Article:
The collection at Calpurnia's church where she takes Jem and Scout is for Helen, the wife of Tom Robinson. That these poor members of a church without even hymn books would take up a collection for another of their community is in sharp contrast to Aunt Alexandra's Missionary Society in the very next chapter that sends money overseas to remote Africa not knowing whether the "charity" gets to anyone anyway. Also, it points out the hypocrisy of the ladies who "charitably" give to Africans, but are unconcerned about their neighbors who suffer. This action of the members of Calpurnia's church underscores the meaning of the aphorism that "true charity starts at home."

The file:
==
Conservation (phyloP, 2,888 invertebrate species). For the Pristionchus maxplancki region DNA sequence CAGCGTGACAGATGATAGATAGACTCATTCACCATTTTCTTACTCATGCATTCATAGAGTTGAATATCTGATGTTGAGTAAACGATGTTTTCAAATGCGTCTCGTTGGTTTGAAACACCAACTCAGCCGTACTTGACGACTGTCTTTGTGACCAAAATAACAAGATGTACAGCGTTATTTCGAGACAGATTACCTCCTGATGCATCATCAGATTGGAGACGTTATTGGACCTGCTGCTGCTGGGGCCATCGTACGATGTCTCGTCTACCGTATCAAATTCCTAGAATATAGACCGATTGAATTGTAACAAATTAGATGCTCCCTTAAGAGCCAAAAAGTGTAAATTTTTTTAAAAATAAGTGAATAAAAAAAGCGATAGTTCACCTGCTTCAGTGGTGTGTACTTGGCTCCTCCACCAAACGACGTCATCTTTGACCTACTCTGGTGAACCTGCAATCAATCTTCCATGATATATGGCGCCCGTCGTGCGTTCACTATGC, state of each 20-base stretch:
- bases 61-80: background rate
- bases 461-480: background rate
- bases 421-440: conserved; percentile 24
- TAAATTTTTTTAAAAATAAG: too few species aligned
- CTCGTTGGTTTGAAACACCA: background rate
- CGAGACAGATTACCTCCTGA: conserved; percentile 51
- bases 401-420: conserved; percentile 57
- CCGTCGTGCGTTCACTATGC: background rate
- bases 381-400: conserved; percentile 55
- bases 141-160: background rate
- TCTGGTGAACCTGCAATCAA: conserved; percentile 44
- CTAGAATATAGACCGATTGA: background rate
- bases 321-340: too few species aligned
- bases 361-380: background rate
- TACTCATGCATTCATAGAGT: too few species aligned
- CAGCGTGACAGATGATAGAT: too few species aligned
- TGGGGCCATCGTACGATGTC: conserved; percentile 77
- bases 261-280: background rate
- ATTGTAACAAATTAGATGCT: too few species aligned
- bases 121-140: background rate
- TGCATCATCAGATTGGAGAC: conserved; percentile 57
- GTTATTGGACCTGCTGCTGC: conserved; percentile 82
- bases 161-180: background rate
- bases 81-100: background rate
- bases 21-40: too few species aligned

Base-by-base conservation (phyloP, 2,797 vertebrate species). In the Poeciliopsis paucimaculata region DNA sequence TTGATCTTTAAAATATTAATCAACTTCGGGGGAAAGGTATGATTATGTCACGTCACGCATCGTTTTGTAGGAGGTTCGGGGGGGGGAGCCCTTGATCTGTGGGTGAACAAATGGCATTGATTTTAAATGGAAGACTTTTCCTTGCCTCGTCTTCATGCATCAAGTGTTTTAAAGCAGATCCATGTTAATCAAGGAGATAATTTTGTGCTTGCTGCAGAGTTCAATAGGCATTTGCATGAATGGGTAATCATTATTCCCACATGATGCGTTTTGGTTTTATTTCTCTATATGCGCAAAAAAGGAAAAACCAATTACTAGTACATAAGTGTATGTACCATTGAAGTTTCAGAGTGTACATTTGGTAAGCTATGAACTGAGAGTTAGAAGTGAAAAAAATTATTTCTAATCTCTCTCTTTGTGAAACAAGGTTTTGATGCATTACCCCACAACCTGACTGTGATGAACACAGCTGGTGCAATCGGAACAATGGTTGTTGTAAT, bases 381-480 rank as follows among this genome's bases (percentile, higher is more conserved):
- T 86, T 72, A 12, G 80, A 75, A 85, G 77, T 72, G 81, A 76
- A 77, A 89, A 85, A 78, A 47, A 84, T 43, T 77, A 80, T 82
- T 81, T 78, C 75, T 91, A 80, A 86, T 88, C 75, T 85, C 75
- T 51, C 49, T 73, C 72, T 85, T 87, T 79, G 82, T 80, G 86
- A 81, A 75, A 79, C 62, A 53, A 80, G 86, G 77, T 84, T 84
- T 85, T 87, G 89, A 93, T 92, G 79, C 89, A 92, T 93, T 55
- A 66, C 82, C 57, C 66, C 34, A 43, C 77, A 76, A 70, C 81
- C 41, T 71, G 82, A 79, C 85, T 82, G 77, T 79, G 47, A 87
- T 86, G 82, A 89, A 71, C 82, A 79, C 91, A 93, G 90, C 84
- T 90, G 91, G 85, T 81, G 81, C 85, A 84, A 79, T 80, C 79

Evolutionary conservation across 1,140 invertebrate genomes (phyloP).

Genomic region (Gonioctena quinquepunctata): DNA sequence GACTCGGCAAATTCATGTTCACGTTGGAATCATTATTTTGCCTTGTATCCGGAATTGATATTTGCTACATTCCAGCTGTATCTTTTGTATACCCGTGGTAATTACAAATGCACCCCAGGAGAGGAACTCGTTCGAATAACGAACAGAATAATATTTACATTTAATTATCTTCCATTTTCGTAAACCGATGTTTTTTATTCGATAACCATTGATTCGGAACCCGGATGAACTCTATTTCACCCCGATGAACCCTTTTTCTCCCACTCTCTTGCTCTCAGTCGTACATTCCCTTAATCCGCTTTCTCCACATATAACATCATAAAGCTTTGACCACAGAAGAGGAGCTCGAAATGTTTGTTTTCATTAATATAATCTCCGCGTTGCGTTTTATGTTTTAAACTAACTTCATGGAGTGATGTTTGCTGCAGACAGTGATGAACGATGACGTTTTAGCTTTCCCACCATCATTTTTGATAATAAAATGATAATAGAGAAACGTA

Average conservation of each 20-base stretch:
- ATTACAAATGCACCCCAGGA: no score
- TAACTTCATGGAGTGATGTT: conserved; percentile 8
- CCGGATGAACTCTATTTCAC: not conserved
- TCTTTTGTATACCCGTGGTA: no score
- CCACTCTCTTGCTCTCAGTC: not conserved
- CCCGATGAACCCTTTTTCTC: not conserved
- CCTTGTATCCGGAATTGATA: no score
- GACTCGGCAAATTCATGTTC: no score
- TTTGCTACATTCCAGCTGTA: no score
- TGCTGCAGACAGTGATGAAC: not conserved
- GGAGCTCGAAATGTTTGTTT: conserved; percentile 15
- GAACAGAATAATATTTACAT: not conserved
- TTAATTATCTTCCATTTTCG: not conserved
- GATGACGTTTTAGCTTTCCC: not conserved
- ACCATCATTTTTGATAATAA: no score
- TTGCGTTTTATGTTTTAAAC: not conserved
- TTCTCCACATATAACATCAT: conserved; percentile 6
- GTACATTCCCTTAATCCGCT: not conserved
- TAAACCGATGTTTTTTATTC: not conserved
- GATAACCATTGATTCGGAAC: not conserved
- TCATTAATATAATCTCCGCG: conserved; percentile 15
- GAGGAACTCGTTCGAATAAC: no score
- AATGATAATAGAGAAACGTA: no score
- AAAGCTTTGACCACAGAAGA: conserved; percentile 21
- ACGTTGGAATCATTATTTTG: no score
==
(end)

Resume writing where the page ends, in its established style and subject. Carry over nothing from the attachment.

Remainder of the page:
In Chapter 12, Scout and Jem visit First Purchase African M.E. Church for Sunday service with Calpurnia. Following the sermon, Reverend Sykes requests the morning offering, and the congregation put their coins into a coffee can. Interestingly, Reverend Sykes empties the can and counts the coins. He then tells the congregation that there is not enough money and that they must collect ten dollars. Reverend Sykes then mentions that the collection is for Helen Robinson and her children. Afterward, Scout asks Reverend Sykes why the congregation was donating money to Helen and her family. Reverend Sykes explains to Scout that Helen is having difficulty finding a job and the congregation must help her out any way they can. Nobody in Maycomb is willing to offer Helen Robinson a job because of the crime her husband is accused of committing. However, Reverend Sykes does mention that Link Deas might offer Helen a job.